Lucas, C.J., Arabian, J., Baxter, J., and George, J., concurred.
In the lead opinion in the Court of Appeal, Justice Crosby noted the existence of an "unspoken premise that if it is possible to construct a hypothesis, however flimsy and novel, to support a first degree murder conviction, the substantial evidence rule is satisfied." He immediately added: "That is not the law yet." Regrettably, to judge from the majority opinion, it is now.
Defendant was convicted on a jury's verdict of the first degree murder of Victoria Mesa under the theory of willful, deliberate, and premeditated murder, and was sentenced to prison for a term of 25 years to life.
By a vote of two to one, the Court of Appeal concluded that the evidence is insufficient to support the conviction because the record facts are inadequate to prove premeditation and deliberation beyond a reasonable doubt. It proceeded to modify and affirm the judgment by reducing the conviction to second degree murder and the sentence to 15 years to life.
The majority conclude that the evidence is, in fact, sufficient and reverse the judgment of the Court of Appeal.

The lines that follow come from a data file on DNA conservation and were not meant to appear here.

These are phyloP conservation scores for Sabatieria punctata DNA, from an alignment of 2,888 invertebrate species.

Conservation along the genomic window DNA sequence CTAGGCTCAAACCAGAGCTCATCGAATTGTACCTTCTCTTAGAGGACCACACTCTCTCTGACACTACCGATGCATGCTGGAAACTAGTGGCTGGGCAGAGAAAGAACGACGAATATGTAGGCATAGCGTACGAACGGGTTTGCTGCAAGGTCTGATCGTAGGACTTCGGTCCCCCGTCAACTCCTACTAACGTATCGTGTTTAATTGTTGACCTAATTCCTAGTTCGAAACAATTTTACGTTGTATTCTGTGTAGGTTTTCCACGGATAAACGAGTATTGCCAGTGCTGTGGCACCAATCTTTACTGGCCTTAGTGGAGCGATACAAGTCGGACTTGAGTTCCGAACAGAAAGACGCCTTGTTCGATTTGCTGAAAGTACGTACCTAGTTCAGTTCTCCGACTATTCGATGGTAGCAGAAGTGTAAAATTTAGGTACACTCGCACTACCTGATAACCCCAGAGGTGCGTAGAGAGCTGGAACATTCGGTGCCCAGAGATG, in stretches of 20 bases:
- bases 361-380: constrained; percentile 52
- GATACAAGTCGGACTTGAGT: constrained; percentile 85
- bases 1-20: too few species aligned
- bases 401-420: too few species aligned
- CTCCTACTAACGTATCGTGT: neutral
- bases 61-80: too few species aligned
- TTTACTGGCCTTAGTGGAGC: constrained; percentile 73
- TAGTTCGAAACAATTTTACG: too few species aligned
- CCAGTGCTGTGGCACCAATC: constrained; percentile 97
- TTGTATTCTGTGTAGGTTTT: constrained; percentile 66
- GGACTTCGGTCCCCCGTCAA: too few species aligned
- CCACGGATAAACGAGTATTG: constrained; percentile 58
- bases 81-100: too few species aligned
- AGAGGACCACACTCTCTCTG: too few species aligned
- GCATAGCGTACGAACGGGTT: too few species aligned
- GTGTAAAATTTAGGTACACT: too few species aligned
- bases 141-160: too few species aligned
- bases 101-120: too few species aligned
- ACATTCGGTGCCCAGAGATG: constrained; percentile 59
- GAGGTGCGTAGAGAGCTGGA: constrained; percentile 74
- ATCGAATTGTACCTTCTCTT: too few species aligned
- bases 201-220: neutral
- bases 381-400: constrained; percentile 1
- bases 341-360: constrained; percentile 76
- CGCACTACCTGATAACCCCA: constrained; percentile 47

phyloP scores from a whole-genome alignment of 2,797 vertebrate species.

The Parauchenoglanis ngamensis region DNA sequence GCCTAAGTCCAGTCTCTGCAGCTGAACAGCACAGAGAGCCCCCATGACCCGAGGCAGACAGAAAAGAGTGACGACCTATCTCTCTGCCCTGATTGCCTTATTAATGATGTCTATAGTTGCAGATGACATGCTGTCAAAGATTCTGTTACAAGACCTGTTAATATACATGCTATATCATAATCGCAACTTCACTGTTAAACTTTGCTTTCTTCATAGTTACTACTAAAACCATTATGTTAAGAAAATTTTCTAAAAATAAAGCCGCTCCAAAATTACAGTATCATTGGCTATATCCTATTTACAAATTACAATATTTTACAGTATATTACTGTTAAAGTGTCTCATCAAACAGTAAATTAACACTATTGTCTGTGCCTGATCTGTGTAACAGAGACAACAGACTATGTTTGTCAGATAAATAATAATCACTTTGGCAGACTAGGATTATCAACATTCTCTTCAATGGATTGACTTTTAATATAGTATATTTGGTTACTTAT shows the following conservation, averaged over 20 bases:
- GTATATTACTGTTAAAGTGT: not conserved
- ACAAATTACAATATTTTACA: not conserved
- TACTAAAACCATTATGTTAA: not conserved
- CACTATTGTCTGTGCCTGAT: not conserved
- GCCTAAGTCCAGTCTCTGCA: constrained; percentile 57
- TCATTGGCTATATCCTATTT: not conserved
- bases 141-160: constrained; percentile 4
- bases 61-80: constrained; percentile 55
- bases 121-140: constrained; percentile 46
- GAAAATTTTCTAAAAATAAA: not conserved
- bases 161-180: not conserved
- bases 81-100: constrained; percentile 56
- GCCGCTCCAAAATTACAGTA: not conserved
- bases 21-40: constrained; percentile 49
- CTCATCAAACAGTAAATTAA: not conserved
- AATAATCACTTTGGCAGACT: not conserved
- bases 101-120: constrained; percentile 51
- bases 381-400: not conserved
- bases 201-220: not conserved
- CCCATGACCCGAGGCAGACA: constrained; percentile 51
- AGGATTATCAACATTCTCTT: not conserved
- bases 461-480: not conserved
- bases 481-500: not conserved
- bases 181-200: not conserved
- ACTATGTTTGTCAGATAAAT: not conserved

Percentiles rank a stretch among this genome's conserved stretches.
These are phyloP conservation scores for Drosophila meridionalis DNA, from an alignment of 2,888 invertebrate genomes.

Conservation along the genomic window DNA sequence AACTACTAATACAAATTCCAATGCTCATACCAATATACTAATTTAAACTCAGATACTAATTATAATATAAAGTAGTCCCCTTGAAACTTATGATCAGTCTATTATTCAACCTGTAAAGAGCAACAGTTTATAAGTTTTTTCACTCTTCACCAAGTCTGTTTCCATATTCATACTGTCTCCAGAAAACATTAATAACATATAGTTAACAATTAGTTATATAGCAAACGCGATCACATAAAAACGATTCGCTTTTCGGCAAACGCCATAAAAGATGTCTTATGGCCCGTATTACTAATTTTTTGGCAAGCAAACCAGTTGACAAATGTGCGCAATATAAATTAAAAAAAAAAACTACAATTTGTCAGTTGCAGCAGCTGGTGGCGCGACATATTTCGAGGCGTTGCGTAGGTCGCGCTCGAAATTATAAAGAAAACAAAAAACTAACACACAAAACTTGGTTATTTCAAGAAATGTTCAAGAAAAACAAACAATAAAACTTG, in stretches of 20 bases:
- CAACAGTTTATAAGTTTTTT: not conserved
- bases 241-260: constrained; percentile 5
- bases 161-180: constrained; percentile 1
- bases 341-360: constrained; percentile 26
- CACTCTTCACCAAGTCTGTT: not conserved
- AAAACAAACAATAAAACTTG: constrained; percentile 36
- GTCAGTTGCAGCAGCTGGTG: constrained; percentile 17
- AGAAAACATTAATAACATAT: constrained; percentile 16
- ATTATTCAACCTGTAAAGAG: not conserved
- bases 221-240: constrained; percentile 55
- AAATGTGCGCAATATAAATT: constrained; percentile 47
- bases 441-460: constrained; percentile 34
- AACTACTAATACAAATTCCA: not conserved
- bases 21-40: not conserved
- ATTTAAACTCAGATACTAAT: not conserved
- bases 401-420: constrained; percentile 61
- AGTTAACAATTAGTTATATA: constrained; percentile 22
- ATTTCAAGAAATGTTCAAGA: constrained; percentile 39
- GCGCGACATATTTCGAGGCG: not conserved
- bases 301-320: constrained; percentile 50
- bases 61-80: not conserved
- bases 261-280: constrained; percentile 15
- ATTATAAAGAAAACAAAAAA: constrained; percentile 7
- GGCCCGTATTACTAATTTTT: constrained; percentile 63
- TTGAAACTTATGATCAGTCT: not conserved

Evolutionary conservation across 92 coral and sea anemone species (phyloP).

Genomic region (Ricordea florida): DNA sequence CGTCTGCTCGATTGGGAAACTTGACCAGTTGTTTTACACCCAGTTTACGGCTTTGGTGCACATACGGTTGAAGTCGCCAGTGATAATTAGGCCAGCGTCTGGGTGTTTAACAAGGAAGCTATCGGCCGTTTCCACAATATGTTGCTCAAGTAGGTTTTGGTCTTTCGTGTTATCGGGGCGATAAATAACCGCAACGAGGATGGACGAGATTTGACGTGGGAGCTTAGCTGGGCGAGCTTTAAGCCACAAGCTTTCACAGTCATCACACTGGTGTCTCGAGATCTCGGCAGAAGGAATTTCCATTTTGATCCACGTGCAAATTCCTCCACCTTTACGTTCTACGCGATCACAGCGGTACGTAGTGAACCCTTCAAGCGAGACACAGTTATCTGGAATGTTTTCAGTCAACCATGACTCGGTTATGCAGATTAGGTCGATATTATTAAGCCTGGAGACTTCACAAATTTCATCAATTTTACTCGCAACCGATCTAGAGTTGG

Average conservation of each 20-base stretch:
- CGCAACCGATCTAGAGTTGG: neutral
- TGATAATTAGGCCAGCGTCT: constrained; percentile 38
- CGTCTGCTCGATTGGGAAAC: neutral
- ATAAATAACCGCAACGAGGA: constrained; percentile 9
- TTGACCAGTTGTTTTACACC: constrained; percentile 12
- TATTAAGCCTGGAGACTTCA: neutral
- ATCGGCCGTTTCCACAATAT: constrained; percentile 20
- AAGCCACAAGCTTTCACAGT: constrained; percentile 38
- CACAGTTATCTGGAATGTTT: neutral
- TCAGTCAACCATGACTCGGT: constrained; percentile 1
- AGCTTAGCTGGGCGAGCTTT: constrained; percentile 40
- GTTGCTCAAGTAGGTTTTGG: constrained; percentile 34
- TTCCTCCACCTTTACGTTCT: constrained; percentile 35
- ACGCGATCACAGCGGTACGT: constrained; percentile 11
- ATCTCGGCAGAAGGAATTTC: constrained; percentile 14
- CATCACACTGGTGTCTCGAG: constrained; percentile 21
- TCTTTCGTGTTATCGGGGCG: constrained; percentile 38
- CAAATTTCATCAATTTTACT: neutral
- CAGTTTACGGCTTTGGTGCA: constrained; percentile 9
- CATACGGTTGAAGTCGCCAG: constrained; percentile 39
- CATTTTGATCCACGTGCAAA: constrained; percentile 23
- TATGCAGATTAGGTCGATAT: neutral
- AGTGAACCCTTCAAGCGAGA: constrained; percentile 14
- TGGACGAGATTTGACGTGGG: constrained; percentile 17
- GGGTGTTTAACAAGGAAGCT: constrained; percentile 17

I cannot agree. My reasons follow.
The facts are fully and correctly stated in Justice Crosby's opinion below.
"The victim, Victoria Mesa, lived with her husband of 11 years in a home in Garden Grove. He generally left for work several hours before she did, but they typically had a phone conversation in the interim. Defendant was a high school acquaintance of the Mesas and also lived in the area. He waved as he drove by their residence as often as two to three times a week.
"Victoria's body was discovered at about 9 a.m. on September 30, 1988, by a gas company meter reader. He was enlisted by a neighbor the husband called when he could not reach his wife by telephone.
"The victim had been brutally stabbed to death in the hallway of her home. The crime scene yielded this evidence: Victoria's removable car stereo and purse, the contents dumped out, were on a glass table near the front door. There were droplets of blood on them. A broken dish and dry dog food littered the bathroom where a small dog was provisioned during the day. Victoria's body was positioned half in the bathroom and half in the hallway, face down, arms under her head. There was a large pool of blood beneath her body and splatters all over the adjacent walls and carpet. A broken steak knife blade was located near the victim's head, the handle in the hall.